By Logan Hawkes
Just about every Texan has a story to tell about Willie Nelson. Most of us grew up with him. He may not have known that, but we do. That’s the way it is with great people. It’s sort of like connecting Kevin Bacon to somebody you know who knows somebody that is related to him one way or another.
Except a connection to Willie, when you have it, means something. Actually, it means a lot.
For me, growing up with Willie was a little more than just being a fan of the man and his music - and less than something as big as being a childhood friend. It sounds complicated, but it’s not. Let me explain.
In 1961 I was just a gawky fifth grader at a small rural school in Helotes, Texas, a small hole-in-the-wall township northwest of San Antonio about halfway down the road to Bandera. Today, Helotes, and nearby Grey Forest, are bedroom communities on the outskirts of the San Antonio Metroplex. But in 1961, it was a small country town that sported a three classroom elementary school. We fifth graders shared the classroom and teacher with all the fourth and sixth graders.
The house where my family lived was up the Old Boerne Stage Road. By this time it was commonly called “Scenic Loop” because it worked it’s way through the hills and canyons of northern Bexar County. Our house, an old natural rock split level, was situated on a nice 5-acre plot and backed up to a creek. Across the creek was ranch country. You could walk across the ranch, over a couple of low hills, and find your way back to the Helotes post office in about two miles or less. If you took the road, Scenic Loop, you had to drive around most of the hills, and the trip was about 5 miles long.
The distance is important to note, because in Helotes in 1961 there wasn’t much other than the post office. There was the school, a Catholic Church, one gas station, a couple of small buildings that housed various shops down through the years, like a barber shop and a small bakery, and that was about it. Except for John Floore's Country Store, the focal point of Helotes known far and wide as the place where Willie played.
You might be lucky and catch Willie in Austin at Liberty Lunch or most likely the Armadillo. Heck, Willie played all across Texas and beyond, but John Floore's Country Store was special, it was Willie's home base. Not far away was Willie's home in San Geronimo, just a few miles up the road from Helotes and Scenic Loop. And oh what a famous honky tonk it was - and still is!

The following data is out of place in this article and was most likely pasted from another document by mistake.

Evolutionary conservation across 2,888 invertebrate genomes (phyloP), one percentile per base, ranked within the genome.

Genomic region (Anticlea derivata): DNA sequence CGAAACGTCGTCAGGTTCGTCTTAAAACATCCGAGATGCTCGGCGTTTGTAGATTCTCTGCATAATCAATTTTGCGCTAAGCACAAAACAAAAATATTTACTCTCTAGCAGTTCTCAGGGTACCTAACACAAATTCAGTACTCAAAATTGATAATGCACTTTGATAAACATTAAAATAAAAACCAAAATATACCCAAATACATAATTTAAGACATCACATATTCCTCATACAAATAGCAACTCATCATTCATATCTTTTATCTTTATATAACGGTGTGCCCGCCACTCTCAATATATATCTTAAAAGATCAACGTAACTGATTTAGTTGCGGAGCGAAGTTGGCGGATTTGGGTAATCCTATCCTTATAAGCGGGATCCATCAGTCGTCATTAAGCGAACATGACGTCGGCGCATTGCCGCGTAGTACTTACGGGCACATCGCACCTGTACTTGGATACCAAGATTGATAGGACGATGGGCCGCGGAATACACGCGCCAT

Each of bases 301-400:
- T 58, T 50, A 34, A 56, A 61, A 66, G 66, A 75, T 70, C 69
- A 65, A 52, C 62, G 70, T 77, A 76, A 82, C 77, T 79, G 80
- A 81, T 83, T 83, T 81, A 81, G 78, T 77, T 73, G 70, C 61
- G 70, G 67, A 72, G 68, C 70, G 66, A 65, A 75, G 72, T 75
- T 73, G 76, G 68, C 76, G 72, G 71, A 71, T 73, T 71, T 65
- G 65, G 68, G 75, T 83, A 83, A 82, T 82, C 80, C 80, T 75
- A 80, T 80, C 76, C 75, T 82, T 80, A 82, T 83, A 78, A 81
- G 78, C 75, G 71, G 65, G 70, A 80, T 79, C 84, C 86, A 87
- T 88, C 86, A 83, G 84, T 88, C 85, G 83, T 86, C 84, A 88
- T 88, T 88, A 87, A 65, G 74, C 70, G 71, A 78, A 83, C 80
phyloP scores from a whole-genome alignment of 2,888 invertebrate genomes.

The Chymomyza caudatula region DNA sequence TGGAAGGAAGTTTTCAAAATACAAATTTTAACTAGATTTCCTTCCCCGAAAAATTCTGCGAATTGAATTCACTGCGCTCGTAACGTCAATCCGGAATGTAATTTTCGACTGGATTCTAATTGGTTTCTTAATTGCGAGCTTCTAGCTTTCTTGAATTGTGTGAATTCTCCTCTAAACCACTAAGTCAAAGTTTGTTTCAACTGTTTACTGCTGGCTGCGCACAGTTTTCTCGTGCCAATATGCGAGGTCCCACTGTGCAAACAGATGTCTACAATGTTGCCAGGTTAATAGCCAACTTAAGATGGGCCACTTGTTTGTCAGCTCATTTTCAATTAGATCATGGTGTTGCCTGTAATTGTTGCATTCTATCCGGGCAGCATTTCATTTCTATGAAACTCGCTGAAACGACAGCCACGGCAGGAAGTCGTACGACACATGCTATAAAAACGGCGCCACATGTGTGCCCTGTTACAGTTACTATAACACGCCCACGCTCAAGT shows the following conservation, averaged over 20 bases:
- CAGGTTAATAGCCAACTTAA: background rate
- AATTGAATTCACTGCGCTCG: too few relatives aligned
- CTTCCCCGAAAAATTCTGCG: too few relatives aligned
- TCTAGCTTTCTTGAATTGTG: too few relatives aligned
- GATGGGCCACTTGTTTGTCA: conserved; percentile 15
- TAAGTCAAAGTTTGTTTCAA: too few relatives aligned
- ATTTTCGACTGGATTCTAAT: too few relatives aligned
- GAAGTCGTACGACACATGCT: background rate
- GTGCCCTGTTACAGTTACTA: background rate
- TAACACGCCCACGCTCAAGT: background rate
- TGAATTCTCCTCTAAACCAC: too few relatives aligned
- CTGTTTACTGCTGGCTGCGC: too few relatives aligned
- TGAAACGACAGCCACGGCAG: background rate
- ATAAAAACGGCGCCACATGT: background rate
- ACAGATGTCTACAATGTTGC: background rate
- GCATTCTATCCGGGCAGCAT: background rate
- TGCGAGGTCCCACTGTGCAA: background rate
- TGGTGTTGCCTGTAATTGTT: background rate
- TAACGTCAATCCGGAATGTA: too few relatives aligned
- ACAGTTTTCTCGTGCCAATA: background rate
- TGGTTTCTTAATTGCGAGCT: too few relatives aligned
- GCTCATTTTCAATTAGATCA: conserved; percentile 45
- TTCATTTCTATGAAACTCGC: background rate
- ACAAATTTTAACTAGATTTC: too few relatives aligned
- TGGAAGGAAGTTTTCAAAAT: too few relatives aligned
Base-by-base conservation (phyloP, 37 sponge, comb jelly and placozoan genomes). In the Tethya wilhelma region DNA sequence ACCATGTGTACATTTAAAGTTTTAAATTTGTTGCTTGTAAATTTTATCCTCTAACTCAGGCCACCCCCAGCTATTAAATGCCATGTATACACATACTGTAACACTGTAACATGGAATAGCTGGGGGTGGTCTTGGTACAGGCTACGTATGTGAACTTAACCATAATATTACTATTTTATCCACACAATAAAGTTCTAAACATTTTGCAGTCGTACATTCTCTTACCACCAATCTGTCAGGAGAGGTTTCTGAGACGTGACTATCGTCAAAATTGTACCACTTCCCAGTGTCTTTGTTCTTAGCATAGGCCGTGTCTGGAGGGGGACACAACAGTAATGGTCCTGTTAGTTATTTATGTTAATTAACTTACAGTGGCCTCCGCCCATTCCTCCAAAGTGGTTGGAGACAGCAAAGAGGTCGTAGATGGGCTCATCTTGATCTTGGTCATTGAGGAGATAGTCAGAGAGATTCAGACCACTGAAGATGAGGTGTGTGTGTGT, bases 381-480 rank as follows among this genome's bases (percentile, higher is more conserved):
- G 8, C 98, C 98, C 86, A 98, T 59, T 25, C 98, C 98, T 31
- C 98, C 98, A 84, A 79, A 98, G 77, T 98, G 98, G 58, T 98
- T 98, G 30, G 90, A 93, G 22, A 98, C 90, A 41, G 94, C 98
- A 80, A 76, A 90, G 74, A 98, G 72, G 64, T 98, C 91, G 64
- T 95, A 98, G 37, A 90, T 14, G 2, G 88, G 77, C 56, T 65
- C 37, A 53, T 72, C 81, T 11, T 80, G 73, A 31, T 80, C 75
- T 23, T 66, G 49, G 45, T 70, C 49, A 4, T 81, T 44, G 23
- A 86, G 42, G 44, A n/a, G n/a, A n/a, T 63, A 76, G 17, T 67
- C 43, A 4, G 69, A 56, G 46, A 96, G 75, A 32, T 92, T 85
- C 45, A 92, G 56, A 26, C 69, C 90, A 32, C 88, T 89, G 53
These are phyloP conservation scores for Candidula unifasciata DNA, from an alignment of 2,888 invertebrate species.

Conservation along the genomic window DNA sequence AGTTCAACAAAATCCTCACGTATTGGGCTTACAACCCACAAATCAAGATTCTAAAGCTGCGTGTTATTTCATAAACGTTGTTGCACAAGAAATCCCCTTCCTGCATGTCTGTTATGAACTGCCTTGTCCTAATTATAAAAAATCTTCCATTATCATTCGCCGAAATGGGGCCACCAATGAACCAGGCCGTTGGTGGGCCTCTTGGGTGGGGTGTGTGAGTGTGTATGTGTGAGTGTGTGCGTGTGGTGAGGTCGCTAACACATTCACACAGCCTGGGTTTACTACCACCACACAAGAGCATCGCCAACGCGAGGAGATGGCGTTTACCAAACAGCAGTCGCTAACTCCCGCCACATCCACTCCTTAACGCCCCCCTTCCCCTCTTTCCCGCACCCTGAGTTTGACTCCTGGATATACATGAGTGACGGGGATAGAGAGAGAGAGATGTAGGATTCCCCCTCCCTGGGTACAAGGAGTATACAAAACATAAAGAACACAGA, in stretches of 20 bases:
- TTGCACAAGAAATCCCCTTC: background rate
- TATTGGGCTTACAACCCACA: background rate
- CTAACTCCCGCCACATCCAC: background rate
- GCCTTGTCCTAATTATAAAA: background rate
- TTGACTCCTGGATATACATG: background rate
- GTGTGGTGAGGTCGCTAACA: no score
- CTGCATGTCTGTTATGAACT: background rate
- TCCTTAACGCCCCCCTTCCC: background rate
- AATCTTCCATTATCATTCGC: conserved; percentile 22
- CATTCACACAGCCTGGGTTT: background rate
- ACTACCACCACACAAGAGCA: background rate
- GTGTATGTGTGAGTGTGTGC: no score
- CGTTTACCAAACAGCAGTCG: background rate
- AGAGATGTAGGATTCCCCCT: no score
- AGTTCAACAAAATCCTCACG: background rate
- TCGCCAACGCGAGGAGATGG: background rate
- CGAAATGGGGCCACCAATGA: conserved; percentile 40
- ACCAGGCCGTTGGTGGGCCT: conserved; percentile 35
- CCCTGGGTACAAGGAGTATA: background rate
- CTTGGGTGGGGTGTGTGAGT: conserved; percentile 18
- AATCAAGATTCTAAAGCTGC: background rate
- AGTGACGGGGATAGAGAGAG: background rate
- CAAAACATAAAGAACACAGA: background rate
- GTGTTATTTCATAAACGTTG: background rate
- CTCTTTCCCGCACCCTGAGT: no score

In Texas we now call it the legendary John Floore's Country Store, a dyed-in-the-wool Texas honky tonk by night that doubled as an early version of a convenience store by day, lunch house, beer hall by day. You could buy ice, soft drinks, beer and cigarettes, and my favorite candy bars if you got there before everyone else, did. At night, of course, there was music and dancing.
But back to my house and its reasonable proximity to this legendary honky tonk. Anyone that has ever lived in rural areas knows well that sound carries across the ‘woods’, especially when it has a number of hills and canyons to resonate through.
Our modest rock home was a two bedroom house, meaning that my parents occupied one of the bedrooms, my older sister the other. That left the screened in back porch for me. I spent about 9 months a year sleeping in my bed on that back porch. The colder months I slept on a mattress we drug in each night and near the fireplace. But each spring, summer and early fall, nearly two thirds of my life was spent lying in my bed on that back porch falling asleep each night to the gentle sound of the river behind the house gently spilling across a small dam.
In retrospect, it was a wonderful existence. The air smelled clean, and the cool of the night drifted in and made sleeping in the screened area almost like sleeping out under the stars. Every Monday through Thursday night the only sounds to be heard were from the crickets and bullfrogs down by the creek, the distant bellow of an occasional coyote, and that wonderful sound of the water.